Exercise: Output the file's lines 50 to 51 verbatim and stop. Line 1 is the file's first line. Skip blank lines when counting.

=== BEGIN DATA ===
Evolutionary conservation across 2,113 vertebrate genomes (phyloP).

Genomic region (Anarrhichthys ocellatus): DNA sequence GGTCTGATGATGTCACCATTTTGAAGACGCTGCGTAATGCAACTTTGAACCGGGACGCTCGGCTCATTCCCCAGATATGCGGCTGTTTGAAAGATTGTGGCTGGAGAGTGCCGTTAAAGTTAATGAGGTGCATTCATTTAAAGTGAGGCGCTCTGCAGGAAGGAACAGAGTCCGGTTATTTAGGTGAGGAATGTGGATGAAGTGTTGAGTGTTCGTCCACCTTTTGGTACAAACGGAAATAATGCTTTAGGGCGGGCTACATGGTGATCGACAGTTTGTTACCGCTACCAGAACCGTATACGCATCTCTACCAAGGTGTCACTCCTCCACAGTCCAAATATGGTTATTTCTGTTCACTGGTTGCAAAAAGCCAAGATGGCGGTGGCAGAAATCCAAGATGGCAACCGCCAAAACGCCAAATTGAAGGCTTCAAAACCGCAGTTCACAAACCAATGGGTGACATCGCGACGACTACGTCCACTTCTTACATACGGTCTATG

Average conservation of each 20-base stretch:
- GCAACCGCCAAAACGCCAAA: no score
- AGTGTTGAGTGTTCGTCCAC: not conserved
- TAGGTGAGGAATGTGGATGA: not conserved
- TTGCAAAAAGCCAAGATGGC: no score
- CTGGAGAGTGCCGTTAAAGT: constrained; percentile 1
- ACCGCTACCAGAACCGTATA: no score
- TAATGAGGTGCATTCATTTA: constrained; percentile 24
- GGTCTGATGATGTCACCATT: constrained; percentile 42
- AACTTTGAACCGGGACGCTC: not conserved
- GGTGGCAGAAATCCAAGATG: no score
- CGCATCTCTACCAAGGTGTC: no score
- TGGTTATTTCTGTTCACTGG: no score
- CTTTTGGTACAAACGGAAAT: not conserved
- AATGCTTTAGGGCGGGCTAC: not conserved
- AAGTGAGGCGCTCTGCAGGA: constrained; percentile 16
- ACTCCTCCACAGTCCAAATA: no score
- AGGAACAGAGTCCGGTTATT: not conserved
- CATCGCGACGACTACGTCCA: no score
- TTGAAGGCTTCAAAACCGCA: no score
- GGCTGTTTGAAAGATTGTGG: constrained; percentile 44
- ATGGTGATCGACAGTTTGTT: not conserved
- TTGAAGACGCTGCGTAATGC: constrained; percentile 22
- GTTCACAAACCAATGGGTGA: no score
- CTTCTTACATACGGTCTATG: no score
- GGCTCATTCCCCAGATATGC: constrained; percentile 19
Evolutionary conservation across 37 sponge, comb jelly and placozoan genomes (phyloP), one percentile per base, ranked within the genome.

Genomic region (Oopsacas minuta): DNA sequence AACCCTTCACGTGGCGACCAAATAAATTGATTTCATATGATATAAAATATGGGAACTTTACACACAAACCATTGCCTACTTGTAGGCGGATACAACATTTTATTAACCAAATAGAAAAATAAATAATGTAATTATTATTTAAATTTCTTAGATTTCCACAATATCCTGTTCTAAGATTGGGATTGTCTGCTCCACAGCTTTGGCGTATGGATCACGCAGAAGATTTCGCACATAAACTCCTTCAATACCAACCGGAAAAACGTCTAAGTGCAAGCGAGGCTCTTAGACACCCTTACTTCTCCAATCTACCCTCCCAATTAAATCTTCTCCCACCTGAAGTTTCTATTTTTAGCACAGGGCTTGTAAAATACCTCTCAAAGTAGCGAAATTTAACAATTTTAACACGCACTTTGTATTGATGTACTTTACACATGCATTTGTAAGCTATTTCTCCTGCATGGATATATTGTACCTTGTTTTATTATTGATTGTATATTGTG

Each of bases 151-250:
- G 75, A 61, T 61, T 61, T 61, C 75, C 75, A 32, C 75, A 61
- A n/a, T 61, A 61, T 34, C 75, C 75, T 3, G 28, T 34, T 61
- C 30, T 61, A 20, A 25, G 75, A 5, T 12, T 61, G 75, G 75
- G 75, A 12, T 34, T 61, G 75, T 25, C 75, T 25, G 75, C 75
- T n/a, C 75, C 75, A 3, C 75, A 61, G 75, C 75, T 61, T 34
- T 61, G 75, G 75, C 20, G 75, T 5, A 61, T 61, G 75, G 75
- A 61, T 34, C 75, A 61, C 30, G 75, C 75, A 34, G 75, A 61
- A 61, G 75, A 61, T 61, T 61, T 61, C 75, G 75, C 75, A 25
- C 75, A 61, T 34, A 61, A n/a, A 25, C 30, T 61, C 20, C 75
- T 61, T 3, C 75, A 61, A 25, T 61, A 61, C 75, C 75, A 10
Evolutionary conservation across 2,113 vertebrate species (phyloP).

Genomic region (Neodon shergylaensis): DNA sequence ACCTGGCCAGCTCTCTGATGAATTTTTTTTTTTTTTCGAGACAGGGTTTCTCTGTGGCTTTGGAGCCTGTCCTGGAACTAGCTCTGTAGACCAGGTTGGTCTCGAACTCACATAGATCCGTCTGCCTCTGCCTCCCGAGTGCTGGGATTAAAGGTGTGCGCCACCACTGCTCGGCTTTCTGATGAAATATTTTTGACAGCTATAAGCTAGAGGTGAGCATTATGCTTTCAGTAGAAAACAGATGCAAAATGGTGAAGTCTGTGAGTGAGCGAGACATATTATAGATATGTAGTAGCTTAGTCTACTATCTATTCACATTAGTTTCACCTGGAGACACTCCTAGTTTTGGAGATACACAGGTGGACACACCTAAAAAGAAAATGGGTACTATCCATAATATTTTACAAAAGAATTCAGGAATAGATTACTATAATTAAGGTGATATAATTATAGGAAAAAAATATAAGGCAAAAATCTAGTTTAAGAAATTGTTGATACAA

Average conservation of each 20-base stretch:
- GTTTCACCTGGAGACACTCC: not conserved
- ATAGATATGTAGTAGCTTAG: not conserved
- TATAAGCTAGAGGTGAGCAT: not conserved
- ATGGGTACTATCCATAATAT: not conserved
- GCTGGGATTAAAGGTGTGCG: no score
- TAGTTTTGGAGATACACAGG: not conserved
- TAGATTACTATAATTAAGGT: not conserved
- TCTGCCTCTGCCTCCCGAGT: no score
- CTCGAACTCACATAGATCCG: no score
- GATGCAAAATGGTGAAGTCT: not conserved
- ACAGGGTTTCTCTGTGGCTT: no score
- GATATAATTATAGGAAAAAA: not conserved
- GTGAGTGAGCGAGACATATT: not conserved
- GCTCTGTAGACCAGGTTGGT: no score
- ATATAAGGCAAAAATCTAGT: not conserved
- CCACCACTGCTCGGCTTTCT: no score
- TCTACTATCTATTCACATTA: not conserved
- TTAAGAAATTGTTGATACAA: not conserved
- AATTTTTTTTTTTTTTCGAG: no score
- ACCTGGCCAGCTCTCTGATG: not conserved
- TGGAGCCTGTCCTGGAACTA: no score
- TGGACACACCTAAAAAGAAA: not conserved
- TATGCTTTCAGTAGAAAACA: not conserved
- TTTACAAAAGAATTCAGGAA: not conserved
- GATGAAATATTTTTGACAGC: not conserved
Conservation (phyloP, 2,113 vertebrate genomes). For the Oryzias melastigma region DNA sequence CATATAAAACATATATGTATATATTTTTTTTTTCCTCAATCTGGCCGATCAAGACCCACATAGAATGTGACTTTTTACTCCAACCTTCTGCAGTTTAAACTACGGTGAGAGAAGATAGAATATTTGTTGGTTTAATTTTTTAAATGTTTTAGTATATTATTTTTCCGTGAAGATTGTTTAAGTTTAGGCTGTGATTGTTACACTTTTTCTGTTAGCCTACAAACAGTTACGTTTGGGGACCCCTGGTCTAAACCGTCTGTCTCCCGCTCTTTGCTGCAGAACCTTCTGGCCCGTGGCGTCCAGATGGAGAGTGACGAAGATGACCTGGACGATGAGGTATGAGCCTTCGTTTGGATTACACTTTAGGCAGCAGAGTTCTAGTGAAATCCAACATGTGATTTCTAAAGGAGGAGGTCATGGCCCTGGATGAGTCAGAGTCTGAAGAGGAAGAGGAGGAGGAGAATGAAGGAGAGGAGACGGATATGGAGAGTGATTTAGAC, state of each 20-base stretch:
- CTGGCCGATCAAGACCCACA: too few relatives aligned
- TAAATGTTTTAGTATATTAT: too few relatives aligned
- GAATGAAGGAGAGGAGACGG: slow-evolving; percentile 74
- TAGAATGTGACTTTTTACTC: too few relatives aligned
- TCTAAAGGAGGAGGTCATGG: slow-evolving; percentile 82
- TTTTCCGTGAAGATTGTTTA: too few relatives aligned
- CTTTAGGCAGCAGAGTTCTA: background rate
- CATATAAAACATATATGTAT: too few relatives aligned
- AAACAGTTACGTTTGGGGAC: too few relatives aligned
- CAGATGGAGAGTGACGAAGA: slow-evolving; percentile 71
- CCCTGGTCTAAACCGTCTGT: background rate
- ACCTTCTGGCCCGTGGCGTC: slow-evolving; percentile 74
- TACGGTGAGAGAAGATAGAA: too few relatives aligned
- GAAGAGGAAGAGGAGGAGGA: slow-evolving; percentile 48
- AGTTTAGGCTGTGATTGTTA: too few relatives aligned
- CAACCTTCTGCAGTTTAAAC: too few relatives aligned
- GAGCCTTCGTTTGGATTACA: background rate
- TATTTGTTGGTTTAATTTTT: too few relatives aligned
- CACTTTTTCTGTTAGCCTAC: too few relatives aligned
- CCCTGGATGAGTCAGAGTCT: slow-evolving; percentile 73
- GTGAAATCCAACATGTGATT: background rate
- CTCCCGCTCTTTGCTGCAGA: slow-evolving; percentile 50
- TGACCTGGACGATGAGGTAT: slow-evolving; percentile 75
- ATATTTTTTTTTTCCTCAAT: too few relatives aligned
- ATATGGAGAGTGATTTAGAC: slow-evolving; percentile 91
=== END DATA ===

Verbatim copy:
- TAGTTTTGGAGATACACAGG: not conserved
- TAGATTACTATAATTAAGGT: not conserved